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Deal collapse leaves Huawei’s American dream in tatters

Chinese telecommunications giant Huawei has confirmed that AT&T has backed out of a deal to distribute its smartphones in the US.Huawei

The major deal was initially expected to be announced at CES, which is taking place in Las Vegas this week. However, the negotiations fell through following political pressure from the US authorities over concerns about Huawei’s relationship with the Chinese government, according to Reuters.

“It is a big loss for us and also for carriers but more for consumers,” said Richard Yu, CEO of Huawei’s Consumer Business Group in a keynote speech at CES.

According to Reuters, a letter signed by 18 lawmakers from the US Senate and House intelligence committees on 20th December to US Federal Communications Commission (FCC) Chairman Ajit Pai, noted the committee’s concerns “about Chinese espionage in general, and Huawei’s role in that espionage in particular.”

Despite being the third largest smartphone vendor in the world behind Apple and Samsung, Huawei remains relatively unknown in the US. With the AT&T deal, the company was hoping to sell the Mate 10 smartphone and penetrate the hugely valuable American market.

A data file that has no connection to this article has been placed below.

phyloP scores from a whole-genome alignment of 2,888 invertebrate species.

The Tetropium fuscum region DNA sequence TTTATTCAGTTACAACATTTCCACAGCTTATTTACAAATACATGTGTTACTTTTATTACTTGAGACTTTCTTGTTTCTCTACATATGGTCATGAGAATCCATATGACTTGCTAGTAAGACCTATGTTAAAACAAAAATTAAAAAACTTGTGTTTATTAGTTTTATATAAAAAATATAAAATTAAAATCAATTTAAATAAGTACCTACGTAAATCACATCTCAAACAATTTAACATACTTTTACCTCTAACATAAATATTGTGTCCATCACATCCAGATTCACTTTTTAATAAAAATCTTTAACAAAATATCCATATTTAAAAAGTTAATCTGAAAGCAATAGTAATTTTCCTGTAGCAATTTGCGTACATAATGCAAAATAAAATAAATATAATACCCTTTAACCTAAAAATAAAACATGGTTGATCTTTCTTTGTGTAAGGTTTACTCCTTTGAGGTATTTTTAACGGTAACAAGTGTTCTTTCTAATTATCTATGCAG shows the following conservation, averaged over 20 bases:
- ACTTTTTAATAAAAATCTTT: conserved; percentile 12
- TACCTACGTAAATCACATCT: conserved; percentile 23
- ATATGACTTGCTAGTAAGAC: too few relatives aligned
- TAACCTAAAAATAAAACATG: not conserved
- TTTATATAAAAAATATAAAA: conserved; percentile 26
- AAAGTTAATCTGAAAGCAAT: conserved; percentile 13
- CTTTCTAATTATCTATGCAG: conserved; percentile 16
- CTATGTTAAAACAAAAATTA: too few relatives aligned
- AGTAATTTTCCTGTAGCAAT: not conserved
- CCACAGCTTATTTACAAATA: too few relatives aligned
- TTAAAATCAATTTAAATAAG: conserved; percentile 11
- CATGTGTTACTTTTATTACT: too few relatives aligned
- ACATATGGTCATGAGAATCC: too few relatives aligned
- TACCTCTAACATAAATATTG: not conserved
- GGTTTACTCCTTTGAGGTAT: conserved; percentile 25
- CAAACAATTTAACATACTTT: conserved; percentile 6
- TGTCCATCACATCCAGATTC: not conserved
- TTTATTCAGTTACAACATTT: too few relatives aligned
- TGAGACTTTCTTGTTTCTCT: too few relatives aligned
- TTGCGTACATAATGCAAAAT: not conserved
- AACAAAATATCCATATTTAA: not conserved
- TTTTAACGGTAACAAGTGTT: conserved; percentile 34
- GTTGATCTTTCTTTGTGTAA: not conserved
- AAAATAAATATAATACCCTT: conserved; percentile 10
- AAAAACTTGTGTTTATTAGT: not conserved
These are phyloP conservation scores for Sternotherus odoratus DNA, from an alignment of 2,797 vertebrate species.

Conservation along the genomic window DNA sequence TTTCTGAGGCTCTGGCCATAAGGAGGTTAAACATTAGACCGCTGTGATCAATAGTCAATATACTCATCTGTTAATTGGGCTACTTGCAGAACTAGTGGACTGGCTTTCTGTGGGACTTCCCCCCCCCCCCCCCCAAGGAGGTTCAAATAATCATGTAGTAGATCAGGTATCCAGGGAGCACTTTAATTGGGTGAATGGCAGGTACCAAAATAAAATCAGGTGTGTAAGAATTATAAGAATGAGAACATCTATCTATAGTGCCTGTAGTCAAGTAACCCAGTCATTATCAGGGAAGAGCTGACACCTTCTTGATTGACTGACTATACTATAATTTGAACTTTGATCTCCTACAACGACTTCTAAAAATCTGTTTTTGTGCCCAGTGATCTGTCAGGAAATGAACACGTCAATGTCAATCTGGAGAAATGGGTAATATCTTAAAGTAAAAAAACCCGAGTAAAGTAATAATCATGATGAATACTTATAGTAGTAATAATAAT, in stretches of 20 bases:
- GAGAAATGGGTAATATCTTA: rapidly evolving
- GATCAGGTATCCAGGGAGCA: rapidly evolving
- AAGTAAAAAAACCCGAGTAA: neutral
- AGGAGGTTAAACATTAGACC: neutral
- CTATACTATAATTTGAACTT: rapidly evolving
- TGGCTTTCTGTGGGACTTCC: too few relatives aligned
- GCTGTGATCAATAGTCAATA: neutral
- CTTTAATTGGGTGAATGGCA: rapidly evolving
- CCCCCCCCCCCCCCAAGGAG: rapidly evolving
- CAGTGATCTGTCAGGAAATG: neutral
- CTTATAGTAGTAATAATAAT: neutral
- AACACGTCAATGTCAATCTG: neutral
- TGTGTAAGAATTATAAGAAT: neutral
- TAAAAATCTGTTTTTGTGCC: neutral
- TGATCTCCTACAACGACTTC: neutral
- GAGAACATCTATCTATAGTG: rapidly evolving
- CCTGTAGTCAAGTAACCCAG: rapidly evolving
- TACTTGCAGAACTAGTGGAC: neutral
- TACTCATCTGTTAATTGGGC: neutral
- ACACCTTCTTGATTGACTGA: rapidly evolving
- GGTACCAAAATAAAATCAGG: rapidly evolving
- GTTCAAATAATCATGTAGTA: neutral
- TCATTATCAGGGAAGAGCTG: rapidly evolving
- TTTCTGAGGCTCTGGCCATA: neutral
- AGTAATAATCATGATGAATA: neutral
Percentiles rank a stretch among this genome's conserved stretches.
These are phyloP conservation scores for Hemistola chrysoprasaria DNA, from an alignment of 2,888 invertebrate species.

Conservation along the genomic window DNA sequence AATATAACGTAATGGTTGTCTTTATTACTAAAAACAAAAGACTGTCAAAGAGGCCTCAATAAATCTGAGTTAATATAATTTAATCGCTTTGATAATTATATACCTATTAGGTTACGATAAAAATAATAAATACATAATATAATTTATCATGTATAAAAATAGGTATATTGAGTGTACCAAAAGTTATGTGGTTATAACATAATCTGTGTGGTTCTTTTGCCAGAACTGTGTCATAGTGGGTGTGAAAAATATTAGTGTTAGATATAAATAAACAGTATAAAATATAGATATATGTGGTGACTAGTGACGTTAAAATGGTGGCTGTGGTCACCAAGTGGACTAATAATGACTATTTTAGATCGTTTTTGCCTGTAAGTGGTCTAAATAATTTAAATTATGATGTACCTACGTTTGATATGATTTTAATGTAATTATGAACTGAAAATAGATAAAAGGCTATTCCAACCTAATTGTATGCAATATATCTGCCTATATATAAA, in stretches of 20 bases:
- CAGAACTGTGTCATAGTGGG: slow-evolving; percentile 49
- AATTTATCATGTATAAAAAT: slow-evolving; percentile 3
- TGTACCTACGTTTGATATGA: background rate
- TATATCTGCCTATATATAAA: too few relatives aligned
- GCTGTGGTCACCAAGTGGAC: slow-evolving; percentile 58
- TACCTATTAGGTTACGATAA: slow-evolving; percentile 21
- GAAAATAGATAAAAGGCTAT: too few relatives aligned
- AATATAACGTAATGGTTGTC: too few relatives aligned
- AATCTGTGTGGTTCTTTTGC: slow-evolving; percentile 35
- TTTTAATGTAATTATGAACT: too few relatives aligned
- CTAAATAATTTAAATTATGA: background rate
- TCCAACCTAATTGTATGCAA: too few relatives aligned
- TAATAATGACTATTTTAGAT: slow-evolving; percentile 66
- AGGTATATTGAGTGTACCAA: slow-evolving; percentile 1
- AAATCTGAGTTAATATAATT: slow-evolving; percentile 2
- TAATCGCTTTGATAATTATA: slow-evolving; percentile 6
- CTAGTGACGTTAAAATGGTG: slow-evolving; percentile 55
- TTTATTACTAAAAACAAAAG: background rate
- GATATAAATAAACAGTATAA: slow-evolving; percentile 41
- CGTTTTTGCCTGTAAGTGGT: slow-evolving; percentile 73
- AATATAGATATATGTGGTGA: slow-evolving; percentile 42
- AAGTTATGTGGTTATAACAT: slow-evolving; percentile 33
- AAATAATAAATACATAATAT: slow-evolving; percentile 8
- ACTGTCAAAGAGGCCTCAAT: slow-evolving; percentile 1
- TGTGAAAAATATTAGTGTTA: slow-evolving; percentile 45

The company said in a recent statement that its flagship smartphone Mate 10 Pro – Huawei’s main competition against iPhone and Samsung handsets – will be sold in the US only through open channels. However, this may bring several challenges for the firm as majority of smartphones are primarily purchased through network carriers such as AT&T.

“The US market presents unique challenges for Huawei, and while the Huawei Mate 10 Pro will not be sold by US carriers, we remain committed to this market now and in the future,” the firm said in a statement.

As part of the firm’s attempt to attract American customers, Yu announced that Huawei had enlisted Gal Gadot, best known for playing Wonder Woman in the 2017 hit film of the same name.

Huawei is not the only Chinese firm struggling to do business in the US. Recently, the US also halted a $1.2 billion sale of money transfer firm Moneygram to China’s Ant Financial, the digital payments arm of Alibaba.

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